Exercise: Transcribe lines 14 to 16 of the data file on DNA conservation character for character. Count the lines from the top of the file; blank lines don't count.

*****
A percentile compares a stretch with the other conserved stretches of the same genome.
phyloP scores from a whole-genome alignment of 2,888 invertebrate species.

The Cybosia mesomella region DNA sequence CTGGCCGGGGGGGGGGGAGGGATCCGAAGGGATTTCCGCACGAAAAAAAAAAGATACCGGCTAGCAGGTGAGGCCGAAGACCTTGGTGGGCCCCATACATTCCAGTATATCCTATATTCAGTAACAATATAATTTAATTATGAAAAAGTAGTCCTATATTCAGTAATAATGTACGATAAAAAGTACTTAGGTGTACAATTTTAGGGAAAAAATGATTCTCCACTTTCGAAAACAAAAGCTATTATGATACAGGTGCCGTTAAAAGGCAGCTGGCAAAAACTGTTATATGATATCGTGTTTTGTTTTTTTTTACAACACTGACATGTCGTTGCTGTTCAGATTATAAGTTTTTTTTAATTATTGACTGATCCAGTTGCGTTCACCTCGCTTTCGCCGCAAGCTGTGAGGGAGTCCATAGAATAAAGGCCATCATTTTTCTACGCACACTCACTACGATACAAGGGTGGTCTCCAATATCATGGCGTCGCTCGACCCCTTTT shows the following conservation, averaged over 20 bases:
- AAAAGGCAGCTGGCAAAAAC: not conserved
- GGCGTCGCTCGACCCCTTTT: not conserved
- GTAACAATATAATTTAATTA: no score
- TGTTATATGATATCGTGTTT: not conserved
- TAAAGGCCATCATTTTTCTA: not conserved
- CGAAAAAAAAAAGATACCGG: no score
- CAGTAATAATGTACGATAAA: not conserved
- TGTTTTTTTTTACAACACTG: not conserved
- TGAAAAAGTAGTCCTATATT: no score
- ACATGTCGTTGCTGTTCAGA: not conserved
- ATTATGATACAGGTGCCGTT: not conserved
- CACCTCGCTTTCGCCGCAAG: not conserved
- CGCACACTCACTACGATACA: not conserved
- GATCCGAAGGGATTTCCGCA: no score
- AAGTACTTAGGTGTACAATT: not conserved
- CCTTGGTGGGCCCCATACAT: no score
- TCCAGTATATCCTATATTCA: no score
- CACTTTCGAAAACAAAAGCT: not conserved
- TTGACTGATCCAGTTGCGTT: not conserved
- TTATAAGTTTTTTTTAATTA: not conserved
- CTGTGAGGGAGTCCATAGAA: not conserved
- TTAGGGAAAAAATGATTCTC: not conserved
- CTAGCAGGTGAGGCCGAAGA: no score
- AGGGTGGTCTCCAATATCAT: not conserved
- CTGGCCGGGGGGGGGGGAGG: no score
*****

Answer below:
- ATTATGATACAGGTGCCGTT: not conserved
- CACCTCGCTTTCGCCGCAAG: not conserved
- CGCACACTCACTACGATACA: not conserved